from Wiktionary, Creative Commons Attribution/Share-Alike License
- adj. Having a tendency to emulate others; imitative
from the GNU version of the Collaborative International Dictionary of English
- adj. Inclined to emulation; aspiring to competition; rivaling.
from The Century Dictionary and Cyclopedia
- Inclined to emulation; rivaling; disposed to compete imitatively.
Sorry, no etymologies found.
I will readily admit to have a personal preferences for "emulative" and stories with "subtle invocations", since, in my opinion, they are more personal and more easily provide a genuine worldview & new approaches to the philosophical themes often found in HPL's work.
But has Canada always been emulative of the Americans in political dysfunction?
But most often it is emulative: Where do you get ideas for best-selling fantasy trilogies, and where can I get me some?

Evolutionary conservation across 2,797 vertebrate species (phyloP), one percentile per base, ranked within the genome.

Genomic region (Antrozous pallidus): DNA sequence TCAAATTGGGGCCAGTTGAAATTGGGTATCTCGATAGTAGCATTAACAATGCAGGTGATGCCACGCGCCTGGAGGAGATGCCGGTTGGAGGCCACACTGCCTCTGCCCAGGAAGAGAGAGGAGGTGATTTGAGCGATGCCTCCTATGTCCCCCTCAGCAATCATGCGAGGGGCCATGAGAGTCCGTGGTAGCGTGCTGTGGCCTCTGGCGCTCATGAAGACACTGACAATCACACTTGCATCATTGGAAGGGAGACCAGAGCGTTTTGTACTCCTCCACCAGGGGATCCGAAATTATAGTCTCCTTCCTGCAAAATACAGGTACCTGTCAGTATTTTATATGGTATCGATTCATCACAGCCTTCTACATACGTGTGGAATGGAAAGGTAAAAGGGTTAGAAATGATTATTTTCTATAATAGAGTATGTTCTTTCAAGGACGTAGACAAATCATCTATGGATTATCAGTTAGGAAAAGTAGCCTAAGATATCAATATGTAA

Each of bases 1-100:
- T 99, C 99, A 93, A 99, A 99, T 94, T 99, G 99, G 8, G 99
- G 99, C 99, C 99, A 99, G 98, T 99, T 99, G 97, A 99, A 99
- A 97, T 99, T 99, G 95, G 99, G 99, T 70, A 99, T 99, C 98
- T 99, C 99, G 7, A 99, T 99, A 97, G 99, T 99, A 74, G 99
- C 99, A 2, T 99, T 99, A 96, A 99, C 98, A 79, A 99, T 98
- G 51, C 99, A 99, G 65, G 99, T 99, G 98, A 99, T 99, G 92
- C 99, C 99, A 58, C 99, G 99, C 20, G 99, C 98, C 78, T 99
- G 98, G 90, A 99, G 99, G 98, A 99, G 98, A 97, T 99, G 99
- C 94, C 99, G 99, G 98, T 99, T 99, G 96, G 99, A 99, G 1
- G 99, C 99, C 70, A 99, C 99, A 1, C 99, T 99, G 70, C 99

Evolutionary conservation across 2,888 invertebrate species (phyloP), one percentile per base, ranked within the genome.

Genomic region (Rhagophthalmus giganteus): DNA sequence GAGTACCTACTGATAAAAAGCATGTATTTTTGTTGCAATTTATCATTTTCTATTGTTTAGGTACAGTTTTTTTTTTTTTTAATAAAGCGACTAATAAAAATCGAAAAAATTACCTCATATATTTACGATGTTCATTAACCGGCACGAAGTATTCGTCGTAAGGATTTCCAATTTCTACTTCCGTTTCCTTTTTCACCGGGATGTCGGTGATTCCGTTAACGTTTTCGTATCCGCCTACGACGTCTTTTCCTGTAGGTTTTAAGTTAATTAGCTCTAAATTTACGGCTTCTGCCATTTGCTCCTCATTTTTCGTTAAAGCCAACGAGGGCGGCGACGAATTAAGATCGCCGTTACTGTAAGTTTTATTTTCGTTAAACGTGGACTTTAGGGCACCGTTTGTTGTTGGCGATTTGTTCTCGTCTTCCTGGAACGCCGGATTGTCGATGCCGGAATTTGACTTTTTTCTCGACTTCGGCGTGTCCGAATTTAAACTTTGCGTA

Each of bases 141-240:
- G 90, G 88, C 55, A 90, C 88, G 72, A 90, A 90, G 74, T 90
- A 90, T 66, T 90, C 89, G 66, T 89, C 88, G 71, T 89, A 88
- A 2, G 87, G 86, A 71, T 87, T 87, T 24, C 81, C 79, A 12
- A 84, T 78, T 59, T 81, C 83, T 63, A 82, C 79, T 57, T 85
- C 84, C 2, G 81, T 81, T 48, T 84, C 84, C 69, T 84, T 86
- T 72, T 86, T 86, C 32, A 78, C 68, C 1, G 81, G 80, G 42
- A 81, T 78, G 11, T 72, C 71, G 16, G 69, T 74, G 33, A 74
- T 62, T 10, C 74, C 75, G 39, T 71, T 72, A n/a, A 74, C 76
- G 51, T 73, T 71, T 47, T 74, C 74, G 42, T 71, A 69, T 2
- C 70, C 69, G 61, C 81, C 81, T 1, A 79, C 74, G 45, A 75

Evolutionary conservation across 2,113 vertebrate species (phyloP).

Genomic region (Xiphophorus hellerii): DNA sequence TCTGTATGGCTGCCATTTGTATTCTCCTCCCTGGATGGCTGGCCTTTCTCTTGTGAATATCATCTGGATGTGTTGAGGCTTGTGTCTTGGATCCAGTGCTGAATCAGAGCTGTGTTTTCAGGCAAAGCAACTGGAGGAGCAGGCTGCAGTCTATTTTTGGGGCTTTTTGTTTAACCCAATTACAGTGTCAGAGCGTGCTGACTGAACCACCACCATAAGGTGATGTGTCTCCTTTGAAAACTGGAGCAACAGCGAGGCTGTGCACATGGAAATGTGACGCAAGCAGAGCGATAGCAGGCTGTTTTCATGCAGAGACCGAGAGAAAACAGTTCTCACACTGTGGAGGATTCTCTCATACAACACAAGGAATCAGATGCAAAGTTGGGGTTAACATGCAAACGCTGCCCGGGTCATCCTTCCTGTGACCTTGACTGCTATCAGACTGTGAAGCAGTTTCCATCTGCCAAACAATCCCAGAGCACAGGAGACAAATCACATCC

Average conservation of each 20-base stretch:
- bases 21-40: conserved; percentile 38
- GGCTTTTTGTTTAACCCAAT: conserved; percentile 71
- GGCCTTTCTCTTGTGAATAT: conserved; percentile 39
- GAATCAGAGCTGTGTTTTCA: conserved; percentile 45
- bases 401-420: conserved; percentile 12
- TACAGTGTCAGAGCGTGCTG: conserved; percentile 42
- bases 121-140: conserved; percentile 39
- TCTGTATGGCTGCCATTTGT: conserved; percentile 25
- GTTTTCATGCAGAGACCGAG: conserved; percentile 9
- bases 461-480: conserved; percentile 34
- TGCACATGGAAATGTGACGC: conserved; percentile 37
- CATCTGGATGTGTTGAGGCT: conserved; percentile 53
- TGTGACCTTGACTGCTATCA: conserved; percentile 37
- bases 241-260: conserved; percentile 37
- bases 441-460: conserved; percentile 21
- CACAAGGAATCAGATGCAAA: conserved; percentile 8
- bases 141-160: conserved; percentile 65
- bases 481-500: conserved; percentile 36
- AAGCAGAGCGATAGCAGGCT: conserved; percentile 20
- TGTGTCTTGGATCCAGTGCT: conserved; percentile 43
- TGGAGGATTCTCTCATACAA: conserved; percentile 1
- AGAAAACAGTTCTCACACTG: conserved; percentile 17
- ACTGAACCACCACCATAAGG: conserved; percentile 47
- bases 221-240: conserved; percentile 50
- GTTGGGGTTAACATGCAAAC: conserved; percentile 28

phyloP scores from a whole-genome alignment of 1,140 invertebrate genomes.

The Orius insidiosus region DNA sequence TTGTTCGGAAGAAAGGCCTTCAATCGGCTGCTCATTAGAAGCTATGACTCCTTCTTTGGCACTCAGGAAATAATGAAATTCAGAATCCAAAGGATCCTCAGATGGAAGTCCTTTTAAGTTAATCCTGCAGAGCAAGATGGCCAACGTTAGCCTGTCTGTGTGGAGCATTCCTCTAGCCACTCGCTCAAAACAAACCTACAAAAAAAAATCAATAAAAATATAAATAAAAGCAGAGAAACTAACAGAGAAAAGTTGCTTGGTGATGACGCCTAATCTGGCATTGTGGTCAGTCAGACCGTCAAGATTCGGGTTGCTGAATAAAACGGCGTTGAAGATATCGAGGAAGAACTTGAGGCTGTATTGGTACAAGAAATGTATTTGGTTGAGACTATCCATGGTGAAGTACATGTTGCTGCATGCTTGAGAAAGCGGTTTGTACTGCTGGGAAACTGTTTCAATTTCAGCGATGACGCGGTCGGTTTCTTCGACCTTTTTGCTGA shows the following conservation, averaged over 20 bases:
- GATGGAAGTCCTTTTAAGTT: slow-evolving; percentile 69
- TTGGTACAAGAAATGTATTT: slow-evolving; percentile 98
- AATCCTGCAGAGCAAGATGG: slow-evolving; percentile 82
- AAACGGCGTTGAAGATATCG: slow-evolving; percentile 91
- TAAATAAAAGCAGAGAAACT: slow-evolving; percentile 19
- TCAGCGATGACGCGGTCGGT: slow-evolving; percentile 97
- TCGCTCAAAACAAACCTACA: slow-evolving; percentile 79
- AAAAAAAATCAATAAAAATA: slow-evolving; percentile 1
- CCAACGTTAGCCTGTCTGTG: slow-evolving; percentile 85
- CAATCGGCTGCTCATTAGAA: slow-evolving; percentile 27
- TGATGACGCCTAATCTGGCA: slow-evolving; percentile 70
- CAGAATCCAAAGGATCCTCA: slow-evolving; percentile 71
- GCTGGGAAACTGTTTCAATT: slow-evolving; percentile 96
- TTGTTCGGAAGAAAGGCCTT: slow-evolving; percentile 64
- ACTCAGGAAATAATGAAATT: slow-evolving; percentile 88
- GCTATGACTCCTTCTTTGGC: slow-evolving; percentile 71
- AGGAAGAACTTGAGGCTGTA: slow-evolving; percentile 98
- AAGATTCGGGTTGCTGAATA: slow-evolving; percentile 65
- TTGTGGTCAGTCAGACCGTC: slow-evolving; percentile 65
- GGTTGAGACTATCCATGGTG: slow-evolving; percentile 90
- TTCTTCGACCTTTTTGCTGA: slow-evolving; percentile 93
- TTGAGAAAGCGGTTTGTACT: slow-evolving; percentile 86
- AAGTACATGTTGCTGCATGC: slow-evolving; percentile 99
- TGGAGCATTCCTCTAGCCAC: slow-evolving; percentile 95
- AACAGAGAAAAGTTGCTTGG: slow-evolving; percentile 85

The US will only get out in front of the emulative flow of global commerce by developing the model for a post oil society.
The sound was re-echoed from bank to bank, from precipice to precipice, with emulative thunders; nor was the tumult silent till it rose into the region of eternal snows, which, equally insensible to terrestrial sounds, and unfavorable to animal life, heard the roar in their majestic solitude, but suffered it to die away without a responsive voice.
That was the most inane gesture-as-policy (was it supposed to trigger a tide of emulative consumption by the sheeplike masses?) since Gerald Ford tried to whip inflation now with WIN buttons.
Veblen pioneered an analysis of capitalist society as one in which: emulative consumption is pursued for the visible display of wealth and as means of acquiring social status, despite the wasteful use of natural resources it entails.
His bold proposal for universal health care provided by employers -- who would be subsidized by a tax credit paid for by repealing all of Bush's 2001 tax cuts -- has forced his rivals to seem emulative and has burnished his credentials as a Bush critic.
Noble minds, emulative of perfection, (and yet the passion properly directed, I do not take to be an imperfection neither,) may be allowed a little generous envy, I think.
The word "last", it is to be lamented, is not sufficiently final to preclude the emulative subsequency of all we leave behind: we cannot close the doors of language on the thousand little beginnings that tread on the heels of the safest conclusion.